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How should you discuss gliclazide in an MUR?

gliclazide tablets

What do you need to know before advising patients on this commonly dispensed diabetes medicine?

Gliclazide is an oral antidiabetic medication used for the treatment of non-insulin-dependent diabetes mellitus (type 2 diabetes).

Patients with diabetes are considered relevant for a medicines use review (MUR) if they fall into the national target group of patients who are at risk of, or have been diagnosed with, cardiovascular disease and are regularly being prescribed at least four medicines.

mur gliclazide

What is gliclazide used for?

Gliclazide is a second generation sulphonylurea, which acts by stimulating insulin secretion from the beta cells in the islets of Langerhans in the pancreas. It is important for pharmacy staff to understand its mechanism of action, as patients may ask you to explain how their gliclazide medication works. Improving their understanding may improve adherence.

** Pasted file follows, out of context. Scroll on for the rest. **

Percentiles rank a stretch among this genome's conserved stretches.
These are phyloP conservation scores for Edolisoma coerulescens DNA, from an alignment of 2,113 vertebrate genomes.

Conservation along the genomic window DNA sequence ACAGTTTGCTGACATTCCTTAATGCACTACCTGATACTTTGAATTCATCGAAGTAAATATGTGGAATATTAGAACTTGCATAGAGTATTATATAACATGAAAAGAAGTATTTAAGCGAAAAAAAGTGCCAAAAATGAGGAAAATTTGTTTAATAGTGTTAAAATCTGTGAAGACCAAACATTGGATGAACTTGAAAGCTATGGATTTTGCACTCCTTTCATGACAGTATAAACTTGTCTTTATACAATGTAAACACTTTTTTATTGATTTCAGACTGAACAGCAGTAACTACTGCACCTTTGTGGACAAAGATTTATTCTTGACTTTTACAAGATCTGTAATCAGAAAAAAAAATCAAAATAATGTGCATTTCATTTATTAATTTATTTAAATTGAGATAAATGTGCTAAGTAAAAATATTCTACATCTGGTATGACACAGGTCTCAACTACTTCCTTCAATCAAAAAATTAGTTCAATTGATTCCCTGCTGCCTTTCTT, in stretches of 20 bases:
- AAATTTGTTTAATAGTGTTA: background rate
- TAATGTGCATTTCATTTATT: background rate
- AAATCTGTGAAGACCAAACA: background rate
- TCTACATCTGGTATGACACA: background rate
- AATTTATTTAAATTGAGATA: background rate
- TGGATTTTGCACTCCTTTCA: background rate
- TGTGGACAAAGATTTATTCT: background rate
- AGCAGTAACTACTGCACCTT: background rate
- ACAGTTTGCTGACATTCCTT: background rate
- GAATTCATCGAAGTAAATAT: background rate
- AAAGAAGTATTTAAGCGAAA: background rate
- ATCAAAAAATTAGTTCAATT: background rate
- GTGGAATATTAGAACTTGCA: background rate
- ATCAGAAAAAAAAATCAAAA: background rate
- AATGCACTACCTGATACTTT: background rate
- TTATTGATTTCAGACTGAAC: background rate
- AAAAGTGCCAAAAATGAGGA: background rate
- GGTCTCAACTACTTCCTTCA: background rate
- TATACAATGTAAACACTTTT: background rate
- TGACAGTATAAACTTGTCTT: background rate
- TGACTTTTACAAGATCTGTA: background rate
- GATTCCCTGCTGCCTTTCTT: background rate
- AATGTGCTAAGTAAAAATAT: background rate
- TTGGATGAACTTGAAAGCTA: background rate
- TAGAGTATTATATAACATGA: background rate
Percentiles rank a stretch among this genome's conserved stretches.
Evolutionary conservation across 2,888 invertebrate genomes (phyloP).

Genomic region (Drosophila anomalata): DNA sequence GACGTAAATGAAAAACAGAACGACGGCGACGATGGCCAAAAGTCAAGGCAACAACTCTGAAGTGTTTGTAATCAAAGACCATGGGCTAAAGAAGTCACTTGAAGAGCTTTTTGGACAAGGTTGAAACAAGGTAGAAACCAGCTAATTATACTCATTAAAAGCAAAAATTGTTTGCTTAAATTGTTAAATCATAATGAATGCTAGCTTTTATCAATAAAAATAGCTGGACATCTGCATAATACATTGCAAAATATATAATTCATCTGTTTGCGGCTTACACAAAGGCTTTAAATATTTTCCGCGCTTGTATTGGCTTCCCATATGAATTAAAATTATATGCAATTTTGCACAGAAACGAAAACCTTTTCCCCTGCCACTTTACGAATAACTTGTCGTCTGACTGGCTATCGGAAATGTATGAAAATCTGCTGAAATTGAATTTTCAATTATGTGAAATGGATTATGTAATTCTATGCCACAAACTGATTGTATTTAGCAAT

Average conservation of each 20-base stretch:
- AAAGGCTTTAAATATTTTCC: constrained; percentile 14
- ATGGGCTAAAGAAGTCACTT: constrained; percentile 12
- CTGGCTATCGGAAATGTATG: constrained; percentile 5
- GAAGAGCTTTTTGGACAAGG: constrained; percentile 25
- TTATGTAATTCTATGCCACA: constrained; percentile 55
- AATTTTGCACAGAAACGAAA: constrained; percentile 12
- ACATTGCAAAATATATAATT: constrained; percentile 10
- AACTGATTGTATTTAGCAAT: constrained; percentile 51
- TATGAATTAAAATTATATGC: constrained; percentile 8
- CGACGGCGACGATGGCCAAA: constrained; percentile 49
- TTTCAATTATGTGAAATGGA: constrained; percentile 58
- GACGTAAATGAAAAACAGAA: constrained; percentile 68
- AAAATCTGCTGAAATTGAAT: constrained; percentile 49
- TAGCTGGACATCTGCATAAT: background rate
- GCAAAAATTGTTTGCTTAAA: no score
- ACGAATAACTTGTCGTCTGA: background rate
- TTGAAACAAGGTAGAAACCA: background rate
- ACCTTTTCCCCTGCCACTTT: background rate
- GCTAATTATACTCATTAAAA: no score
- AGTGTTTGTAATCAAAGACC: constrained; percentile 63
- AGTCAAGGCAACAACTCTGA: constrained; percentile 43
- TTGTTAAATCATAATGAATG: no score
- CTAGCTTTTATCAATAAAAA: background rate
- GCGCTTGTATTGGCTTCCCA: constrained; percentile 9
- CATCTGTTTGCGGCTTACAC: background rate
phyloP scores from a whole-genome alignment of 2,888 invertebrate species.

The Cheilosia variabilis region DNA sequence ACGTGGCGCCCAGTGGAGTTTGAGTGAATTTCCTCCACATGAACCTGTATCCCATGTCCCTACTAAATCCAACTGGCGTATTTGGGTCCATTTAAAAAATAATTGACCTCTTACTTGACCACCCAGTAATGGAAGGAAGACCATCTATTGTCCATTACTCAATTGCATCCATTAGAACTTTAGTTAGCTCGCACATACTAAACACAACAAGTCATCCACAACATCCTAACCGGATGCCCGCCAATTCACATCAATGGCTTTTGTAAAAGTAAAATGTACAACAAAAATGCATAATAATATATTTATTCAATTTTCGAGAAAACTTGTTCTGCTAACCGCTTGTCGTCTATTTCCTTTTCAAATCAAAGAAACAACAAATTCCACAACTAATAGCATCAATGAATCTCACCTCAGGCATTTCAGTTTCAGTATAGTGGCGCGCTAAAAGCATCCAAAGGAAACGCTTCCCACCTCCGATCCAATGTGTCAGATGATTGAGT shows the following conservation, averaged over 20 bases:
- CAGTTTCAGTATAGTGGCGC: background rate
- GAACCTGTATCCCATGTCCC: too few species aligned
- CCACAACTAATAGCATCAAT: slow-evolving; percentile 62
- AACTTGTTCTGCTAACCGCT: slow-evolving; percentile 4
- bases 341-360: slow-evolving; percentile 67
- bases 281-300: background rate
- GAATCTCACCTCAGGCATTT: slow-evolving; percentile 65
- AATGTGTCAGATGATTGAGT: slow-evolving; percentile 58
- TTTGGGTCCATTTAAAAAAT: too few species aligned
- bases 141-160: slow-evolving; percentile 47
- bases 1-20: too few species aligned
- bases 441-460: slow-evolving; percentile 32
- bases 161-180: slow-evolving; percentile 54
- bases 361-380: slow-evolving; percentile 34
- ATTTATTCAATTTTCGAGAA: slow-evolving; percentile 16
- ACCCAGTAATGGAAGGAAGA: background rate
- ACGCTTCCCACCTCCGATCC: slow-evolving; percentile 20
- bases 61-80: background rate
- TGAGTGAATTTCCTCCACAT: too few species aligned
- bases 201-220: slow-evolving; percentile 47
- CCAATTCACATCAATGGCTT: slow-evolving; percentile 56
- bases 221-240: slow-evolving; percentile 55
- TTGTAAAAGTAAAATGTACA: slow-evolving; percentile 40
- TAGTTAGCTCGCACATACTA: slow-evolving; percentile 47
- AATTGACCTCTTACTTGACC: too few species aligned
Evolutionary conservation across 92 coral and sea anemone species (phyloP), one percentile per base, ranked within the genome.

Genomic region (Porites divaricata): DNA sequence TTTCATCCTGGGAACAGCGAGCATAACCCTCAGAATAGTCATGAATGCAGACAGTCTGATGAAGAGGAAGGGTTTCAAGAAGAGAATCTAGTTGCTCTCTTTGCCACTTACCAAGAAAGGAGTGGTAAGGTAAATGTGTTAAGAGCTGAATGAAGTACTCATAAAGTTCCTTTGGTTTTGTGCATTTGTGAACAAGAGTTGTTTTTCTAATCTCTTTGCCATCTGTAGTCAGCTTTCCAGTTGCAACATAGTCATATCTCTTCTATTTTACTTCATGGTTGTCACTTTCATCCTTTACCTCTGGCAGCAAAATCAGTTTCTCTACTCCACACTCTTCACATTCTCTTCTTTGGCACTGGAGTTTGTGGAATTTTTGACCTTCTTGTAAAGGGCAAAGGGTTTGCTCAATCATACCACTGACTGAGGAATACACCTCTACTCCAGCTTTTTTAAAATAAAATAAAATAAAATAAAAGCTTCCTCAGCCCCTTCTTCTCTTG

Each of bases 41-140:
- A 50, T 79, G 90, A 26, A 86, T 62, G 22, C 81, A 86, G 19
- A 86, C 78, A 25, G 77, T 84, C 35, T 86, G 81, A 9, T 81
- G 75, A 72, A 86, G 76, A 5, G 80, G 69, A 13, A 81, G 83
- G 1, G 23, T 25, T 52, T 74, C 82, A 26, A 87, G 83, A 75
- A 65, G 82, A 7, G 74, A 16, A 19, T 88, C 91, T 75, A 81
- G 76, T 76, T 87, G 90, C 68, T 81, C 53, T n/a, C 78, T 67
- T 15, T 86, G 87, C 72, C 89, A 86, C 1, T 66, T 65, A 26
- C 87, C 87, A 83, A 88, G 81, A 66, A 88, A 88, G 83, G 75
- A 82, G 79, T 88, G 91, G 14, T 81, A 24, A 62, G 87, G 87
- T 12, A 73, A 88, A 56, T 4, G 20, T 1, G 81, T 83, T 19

When diabetes cannot be controlled by diet alone, gliclazide is commonly prescribed as first-line treatment in patients for whom metformin is not appropriate, or in combination with metformin for patients who have not achieved appropriate glycaemic control with this medicine alone.

Gliclazide can also be used in combination with other medicines, when monotherapy is inadequate at controlling type 2 diabetes. For further guidance on the range of medications used in this condition, read the C+D Update article Drugs used to manage type 2 diabetes.

What could you discuss during an MUR?

Initially, you should establish if the patient is taking the correct dose, and whether they are adhering to their prescribed treatment regimen.

Simple questions may uncover non-adherence: “When was the last time you missed your gliclazide dose?”; “Do you ever avoid taking your medication?”; “When was the last time you had problems taking your medicine?”